This all began to change 15 years ago.
In 1999, scientists from Brigham Young University in the US examined the papyrus using infrared light. Deep in the infrared range, at a wavelength of 700-900 nanometres, it was possible to achieve a good contrast between the paper and the ink. Letters began to jump out of the ancient papyrus. Instead of black ink on black paper, it was now possible to see black lines on a pale grey background.
Scholars’ ability to reassemble the texts improved massively. “Most of our previous readings were wrong,” says Obbink. “We could not believe our eyes. We were ‘blinded’ by the real readings. The text wasn’t what we thought it was and now it made sense.”
In 2008, a further advance was made through multi-spectral imaging. Instead of taking a single (“monospectral”) image of a fragment of papyrus under infrared light (at typically 800 nanometres) the new technology takes 16 different images of each fragment at different light levels and then creates a composite image.
With this technique, Obbink is seeking not only to clarify the older infrared images but also to look again at fragments that previously defied all attempts to read them. The detail of the new images is so good that the handwriting on the different fragments can be easily compared, which should help reconstruct the lost texts out of the various orphan fragments. “The whole thing needs to be redone,” says Obbink.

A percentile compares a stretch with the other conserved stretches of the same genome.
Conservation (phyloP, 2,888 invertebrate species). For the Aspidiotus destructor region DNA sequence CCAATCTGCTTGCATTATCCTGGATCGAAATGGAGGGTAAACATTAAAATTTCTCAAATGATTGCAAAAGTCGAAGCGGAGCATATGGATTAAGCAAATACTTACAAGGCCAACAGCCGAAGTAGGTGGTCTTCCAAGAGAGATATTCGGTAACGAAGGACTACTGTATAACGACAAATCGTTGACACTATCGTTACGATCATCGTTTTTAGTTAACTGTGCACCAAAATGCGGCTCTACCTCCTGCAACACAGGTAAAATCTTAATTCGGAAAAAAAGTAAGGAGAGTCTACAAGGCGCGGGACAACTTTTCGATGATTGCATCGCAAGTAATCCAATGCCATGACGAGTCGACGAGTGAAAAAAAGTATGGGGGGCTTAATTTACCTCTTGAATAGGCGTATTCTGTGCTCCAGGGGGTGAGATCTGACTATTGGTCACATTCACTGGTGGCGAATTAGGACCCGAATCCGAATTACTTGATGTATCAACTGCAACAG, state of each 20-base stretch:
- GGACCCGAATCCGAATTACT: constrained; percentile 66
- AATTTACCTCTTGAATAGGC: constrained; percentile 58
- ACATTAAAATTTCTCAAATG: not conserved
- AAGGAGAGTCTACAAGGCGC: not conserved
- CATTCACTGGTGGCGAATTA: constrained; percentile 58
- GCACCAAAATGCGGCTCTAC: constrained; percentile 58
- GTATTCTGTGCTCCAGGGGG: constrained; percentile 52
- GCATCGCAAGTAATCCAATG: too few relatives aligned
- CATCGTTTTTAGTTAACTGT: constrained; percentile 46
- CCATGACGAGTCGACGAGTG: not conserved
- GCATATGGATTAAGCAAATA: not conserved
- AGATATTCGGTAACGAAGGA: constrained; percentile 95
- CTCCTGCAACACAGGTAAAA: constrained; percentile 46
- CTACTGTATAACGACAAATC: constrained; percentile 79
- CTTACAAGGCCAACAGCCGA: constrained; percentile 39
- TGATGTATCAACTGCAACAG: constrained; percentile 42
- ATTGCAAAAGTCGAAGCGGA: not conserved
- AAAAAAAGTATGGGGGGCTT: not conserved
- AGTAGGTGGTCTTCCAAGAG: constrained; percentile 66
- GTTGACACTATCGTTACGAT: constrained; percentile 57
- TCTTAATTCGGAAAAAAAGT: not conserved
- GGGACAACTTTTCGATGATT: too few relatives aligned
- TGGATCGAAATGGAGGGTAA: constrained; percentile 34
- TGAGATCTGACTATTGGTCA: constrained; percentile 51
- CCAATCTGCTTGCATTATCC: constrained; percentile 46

So what has been found? Lost poems by Sappho, the 100-plus lost plays of Sophocles, the lost dialogues of Aristotle? Not quite.
Despite being found in Italy, most of the recovered material is in Greek. Perhaps the major discovery is a third of On Nature, a previously lost work by the philosopher Epicurus.
But many of the texts that have emerged so far are written by a follower of Epicurus, the philosopher and poet Philodemus of Gadara (c.110-c.40/35BC). In fact, so many of his works are present, and in duplicate copies, that David Sider, a classics professor at New York University, believes that what has been found so far was in fact Philodemus’s own working library. Piso was Philodemus’s patron.
Not all of the villa’s scrolls have been unrolled through – and because of the damage, they suffer in the unwinding process that work has now been halted. Might it be possible to read them by unrolling them not physically, but virtually?
In 2009 two unopened scrolls from Herculaneum belonging to the Institut de France in Paris were placed in a Computerised Tomography (CT) scanner, normally used for medical imaging. The machine, which can distinguish different kinds of bodily tissue and produce a detailed image of a human’s internal organs could potentially be used to reveal the internal surfaces of the scroll. The task proved immensely difficult, because the scrolls were so tightly wound, and creased.
“We were able to unwrap a number of sections from the scroll and flatten them into 2D images – and on those sections, you can clearly see the structure of the papyrus: fibres, sand,” says Dr Brent Seales, a computer science professor at the University of Kentucky, who led the effort.